Now, any good movie which attempts to entertain the audience through the deification of the main character requires the presence of a strong negative character. In the first movie Chulbul’s father, Makhi ended up becoming unintentional villians who kept the tension alive for most part of the movie and the main antagonist Chedhi Singh played by Sonu Sood was brilliant. He was wacky, audacious and a perfect foil for Chulbul. In the second movie, with an actor like Prakash Raj (just check his roles in Wanted and Singham), you would expect something even better right ? This is where you experience the second let down. The character of Baccha Singh essayed by Prakash Raj is so forgettable that I thought I was suffering from Ghajni’s symptoms while watching his scenes. Unlike Chedhi Singh, Baccha Singh is neither funny, nor is he scary. He’s just a shadow of Jayakanth Shikre, except that it’s a shadow cast inside a dark room. The character is so poorly defined that the audience has no clue regarding what make him tick. There are a couple of sequences where he appeals to his brothers to use their brains instead of brawn to tackle Chulbul Pandey, but that’s just talk. We don’t see this translate into any strategising apart from the one scene where he calls a media conference to congratulate Chulbul Pandey for getting rid of a gangster who happened to be his brother. But nothing came out of this, since a couple of scenes later he just gives in to his other brother’s taunts and decides to clash with Chulbul Pandey head-on thereby announcing the climax of the movie. And the climax falls flat. There’s no build up. It was like watching the Australian innings in the finals of the 1999 world cup after Pakistan’s abysmal performance. Chulbul Pandey , as usual , enters the scene in his jeep on which probably more than hundreds of bullets are fired. As expected, nothing happens. He kicks open the jeep door and in a matter of minutes every body is lying on the ground. And as if justifying this sort of a “thanda” and a hurried ending, Chulbul Pandey says something to the effect of “If all the time is spent on goons like him, when will we get time to handle the others”. Dude! That’s an unforgivable excuse. We didn’t come to see a documentary on the number of villians who chauffeured into the hell by Chulbul Pandey but a larger than life clash between Chulbul Pandey and some ferociously evil character!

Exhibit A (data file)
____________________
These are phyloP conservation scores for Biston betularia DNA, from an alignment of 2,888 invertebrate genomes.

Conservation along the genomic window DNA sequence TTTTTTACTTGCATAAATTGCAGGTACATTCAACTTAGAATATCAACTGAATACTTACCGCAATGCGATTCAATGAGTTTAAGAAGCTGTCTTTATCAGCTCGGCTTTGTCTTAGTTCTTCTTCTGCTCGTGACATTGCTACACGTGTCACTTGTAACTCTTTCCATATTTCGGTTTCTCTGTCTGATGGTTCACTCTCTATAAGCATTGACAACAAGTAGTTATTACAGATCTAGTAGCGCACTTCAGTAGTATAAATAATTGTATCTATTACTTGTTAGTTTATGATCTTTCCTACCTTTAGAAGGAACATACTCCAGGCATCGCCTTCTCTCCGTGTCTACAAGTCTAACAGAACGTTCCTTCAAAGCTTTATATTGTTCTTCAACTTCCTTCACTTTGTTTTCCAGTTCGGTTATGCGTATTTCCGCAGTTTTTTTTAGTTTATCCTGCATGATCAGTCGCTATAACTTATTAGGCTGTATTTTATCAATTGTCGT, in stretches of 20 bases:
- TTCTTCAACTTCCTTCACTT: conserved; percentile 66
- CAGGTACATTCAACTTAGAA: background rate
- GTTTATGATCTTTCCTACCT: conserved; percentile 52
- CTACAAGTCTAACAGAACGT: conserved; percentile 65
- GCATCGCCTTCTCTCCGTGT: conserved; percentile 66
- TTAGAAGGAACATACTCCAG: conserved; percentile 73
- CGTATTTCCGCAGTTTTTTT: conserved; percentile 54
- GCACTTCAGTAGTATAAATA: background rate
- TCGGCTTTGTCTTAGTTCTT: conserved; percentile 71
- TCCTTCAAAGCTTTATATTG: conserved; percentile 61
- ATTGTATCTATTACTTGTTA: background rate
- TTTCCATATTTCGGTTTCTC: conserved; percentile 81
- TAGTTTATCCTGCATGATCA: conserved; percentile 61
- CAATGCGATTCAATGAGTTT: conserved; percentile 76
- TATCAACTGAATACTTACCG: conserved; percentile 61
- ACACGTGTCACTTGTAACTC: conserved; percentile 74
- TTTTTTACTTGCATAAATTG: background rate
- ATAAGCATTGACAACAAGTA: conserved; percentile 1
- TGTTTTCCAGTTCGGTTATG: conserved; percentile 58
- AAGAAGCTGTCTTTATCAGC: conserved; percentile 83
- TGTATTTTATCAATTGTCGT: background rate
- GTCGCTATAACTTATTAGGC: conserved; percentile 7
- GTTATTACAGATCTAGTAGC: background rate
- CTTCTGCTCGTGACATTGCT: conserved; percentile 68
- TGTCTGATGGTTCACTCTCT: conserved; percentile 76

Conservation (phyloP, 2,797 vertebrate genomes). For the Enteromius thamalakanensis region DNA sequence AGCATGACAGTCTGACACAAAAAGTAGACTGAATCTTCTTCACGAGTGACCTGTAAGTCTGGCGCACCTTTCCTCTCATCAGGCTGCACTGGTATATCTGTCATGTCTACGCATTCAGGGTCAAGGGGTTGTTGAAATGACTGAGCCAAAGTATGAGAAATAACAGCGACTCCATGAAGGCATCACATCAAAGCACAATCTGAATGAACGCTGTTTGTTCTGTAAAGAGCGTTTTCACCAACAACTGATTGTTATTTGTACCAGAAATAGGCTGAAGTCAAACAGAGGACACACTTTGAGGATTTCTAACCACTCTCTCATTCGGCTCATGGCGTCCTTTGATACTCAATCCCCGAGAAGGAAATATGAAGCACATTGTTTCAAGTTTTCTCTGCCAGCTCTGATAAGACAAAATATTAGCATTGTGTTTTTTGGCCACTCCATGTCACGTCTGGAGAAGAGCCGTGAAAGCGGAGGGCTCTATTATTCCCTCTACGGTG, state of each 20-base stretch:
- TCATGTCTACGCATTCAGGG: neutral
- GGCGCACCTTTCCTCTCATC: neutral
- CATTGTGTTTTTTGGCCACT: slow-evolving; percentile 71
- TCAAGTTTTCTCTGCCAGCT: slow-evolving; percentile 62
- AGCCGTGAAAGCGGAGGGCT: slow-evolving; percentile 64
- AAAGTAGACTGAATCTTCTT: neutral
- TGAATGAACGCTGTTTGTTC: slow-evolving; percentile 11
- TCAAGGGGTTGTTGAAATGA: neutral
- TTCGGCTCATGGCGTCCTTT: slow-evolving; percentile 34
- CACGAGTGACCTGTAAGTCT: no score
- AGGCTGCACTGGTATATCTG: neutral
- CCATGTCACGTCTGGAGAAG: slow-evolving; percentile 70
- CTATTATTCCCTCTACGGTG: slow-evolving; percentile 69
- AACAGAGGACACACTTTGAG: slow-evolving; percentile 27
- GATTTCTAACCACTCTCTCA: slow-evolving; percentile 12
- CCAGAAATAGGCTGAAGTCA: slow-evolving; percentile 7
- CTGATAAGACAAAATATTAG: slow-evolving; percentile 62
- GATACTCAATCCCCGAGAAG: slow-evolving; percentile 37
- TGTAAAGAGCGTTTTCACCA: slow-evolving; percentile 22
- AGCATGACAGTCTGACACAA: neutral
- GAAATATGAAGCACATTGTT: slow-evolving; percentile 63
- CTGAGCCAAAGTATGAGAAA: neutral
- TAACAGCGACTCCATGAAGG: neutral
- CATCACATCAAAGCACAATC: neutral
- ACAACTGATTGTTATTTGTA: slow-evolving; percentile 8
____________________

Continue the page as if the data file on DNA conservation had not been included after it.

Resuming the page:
Another problem with the movie is the presence of too many songs, many of which are simply forced into the narrative. I’m sorry, but while “Munni Badnaam” was entertaining, the “Fevicol” song was outright crass. Some of my friends thought that the song was the only saving grace in the movie, but I beg to differ. No grace was saved anywhere in the movie.
The movie has a few entertaining moments, but nothing memorable. It seems that in one of the interviews Salman Khan said that if Dabangg 2 doesn’t work, then it’s an end of Arbaaz Khan as a director. It looks like that’s going to be the case. The movie might make it’s money, might even make it to “100-crore” club (it’s not an exclusive club any more), but I’ve seen even hard-core Salman Khan fans express their dissatisfaction with the movie.
Dabangg ended with a bang, but Dabangg 2 just quietly disappears from the view.